It’s more or less a digital party trick: an app that uses artificial intelligence to produce plausible alterations to facial characteristics - either ageing subjects’ images or making them appear younger.
But ever since the age filter on top-ranking photo-altering app FaceApp debuted a few weeks ago, it's been ageing disgracefully, as privacy concerns mount.
RUSSIANS NOW OWN ALL YOUR OLD PHOTOS, one tabloid headline screamed this week. It was a reference to the app’s Russian-based developers, Wireless Lab of St. Petersburg - and the fear that the app was uploading unsuspecting users’ entire photo galleries.
Fake news? Mostly yes - but a little bit no.
When a photo is uploaded to the app’s servers, other information gets passed along as well, including the user’s device model, device ID and version. That’s pretty normal for most apps.
But in the case of FaceApp, the photograph the user wants to alter is also stored on the app’s servers.
"When you're 80, and you still want to go to Hogwarts."
There's no doubt the FaceApp age-filter is huge fun, but experts say users need to face up to some uncomfortable facts.
In a statement, the company insists that “most images are deleted within 48 hours” of upload. Nor are the servers in question located in Russia but in the US.
But that hasn’t stopped US lawmakers from demanding both the FBI and the Federal Trade Commission investigate the app.
Some independent experts insist that the panic is overblown. There is no evidence that FaceApp is somehow secretly uploading entire photo galleries, they say.
But other concerns remain. One is that the app - like so many others - failed to alert users about how their data was being stored.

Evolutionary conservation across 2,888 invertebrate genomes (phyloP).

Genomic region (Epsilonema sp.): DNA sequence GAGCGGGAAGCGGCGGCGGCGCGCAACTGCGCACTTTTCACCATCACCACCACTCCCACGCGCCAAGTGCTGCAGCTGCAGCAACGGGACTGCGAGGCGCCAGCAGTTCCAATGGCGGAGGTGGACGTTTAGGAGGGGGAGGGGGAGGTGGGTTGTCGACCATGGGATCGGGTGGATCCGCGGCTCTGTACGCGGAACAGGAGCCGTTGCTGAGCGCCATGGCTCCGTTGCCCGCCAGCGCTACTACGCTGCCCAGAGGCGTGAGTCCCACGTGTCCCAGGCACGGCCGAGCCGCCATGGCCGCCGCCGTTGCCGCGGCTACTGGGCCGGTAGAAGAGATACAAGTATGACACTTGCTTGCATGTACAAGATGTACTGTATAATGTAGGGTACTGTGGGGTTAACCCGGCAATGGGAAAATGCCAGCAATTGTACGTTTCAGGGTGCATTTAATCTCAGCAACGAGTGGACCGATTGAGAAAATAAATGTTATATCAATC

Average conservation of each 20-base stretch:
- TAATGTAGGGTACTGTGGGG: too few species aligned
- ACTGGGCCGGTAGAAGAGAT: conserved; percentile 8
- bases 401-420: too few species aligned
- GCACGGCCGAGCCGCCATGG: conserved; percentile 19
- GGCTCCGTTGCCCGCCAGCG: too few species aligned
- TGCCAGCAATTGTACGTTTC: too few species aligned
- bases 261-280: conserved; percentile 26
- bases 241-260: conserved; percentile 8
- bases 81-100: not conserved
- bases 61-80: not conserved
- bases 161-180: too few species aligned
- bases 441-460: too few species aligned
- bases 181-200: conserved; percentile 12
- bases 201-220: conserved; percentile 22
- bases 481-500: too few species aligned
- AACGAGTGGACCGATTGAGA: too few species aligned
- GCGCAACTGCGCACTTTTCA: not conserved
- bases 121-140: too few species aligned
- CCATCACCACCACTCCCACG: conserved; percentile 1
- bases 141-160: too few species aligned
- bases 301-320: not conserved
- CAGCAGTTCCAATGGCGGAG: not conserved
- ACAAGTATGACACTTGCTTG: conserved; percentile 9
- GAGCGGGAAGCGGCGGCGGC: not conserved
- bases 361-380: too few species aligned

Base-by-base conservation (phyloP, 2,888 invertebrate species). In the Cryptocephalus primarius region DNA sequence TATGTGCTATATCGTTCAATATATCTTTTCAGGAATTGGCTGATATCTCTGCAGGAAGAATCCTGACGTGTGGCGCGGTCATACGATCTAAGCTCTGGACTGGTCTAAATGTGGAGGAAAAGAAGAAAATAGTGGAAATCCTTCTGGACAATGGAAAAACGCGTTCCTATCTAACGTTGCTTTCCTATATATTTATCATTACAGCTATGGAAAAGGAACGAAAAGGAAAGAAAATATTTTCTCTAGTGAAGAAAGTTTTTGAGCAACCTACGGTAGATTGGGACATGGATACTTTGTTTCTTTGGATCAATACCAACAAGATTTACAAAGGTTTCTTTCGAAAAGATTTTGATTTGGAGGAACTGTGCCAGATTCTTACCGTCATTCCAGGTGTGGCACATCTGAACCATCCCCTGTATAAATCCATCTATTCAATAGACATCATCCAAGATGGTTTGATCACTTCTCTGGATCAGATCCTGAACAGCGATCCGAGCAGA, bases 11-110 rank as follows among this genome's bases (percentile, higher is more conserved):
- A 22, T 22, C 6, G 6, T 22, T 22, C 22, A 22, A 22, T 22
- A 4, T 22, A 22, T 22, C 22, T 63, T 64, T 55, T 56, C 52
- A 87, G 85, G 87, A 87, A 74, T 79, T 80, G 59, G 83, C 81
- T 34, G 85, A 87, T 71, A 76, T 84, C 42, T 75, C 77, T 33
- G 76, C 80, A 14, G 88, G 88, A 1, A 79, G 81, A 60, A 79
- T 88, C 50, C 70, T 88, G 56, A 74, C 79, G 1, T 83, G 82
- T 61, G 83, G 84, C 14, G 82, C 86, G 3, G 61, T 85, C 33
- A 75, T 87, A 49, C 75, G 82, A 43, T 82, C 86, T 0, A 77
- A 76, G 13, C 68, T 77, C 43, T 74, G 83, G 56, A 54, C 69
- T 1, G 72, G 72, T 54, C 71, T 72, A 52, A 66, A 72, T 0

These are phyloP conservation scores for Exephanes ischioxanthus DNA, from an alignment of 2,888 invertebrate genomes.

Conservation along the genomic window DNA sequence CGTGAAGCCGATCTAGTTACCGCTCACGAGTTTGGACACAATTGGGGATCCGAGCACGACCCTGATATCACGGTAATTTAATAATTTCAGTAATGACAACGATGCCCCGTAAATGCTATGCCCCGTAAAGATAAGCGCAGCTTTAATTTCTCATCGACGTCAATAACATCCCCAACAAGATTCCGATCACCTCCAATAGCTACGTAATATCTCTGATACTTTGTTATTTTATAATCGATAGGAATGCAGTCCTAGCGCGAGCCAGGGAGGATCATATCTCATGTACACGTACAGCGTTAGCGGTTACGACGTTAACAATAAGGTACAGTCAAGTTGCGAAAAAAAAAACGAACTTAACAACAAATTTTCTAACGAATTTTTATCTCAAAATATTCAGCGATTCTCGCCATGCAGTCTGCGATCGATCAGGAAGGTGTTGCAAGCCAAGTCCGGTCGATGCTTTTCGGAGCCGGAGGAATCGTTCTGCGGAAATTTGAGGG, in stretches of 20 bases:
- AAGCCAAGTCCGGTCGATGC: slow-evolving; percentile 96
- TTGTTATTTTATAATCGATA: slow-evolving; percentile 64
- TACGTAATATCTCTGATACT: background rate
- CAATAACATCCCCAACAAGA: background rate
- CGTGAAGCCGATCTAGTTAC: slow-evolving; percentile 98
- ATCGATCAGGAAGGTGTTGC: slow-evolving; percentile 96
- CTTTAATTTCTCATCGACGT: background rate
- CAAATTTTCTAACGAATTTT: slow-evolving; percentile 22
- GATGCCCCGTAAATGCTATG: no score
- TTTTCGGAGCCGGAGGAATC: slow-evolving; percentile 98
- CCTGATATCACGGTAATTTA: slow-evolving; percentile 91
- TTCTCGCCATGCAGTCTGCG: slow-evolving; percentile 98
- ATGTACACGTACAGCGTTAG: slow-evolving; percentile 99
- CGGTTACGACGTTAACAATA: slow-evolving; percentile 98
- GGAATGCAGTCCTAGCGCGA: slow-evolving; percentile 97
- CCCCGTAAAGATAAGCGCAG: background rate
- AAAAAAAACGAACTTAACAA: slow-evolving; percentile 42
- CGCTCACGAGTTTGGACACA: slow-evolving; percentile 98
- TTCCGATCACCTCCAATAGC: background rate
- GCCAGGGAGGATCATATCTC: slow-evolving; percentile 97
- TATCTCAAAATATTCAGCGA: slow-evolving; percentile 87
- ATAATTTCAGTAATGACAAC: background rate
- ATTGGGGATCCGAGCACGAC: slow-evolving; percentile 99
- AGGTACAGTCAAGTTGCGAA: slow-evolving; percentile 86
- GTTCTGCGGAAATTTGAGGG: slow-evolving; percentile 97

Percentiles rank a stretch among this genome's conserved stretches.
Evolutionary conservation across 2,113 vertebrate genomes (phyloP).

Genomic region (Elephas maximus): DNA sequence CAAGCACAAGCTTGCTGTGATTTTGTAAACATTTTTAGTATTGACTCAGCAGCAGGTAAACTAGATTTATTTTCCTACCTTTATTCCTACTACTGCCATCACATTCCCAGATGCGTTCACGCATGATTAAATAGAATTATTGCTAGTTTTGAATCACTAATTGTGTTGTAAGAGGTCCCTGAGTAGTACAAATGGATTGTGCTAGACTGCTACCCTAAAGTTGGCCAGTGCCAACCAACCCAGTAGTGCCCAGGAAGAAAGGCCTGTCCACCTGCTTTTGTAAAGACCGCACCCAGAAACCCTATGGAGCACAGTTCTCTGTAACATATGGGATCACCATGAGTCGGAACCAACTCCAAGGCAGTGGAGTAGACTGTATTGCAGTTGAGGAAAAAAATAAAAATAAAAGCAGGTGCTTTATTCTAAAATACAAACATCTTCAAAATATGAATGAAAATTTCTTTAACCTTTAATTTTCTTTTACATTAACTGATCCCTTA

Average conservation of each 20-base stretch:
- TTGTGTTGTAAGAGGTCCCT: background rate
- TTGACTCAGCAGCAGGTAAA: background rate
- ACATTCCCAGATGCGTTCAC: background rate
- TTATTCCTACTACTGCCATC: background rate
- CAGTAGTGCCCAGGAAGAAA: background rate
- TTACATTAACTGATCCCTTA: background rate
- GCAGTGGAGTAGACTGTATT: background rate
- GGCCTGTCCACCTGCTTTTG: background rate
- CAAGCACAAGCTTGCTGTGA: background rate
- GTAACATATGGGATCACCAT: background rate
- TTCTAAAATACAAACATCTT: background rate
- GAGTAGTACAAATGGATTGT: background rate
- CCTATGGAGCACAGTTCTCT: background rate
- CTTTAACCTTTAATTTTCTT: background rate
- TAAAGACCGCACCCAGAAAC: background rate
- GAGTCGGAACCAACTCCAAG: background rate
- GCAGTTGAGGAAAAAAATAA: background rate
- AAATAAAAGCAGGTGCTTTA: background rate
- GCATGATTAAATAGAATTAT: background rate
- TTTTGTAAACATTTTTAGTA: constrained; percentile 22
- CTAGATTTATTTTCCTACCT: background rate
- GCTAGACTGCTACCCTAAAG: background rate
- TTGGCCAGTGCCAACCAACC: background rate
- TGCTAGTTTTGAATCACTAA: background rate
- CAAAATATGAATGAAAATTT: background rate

Your face is now a form of copyright where you need to be really careful who you give permission to access your biometric data."
More worrying still is the clause in FaceApp’s terms and conditions that grants the company worldwide rights to user photographs. So of course do many other services and apps - Facebook included. (And Facebook has nearly 2.5 billion monthly active users to FaceApp’s 80 million.)
Where’s the danger in that, you ask?
Technology experts point out that facial recognition will be used increasingly to gain access to critical private information, such as banking credentials.
“Your face is now a form of copyright where you need to be really careful who you give permission to access your biometric data,” one specialist told journalists this week.
“If you start using that willy-nilly, in the future when we’re using our face to access things, like our money and credit cards, then what we’ve done is we’ve handed the keys to others.”
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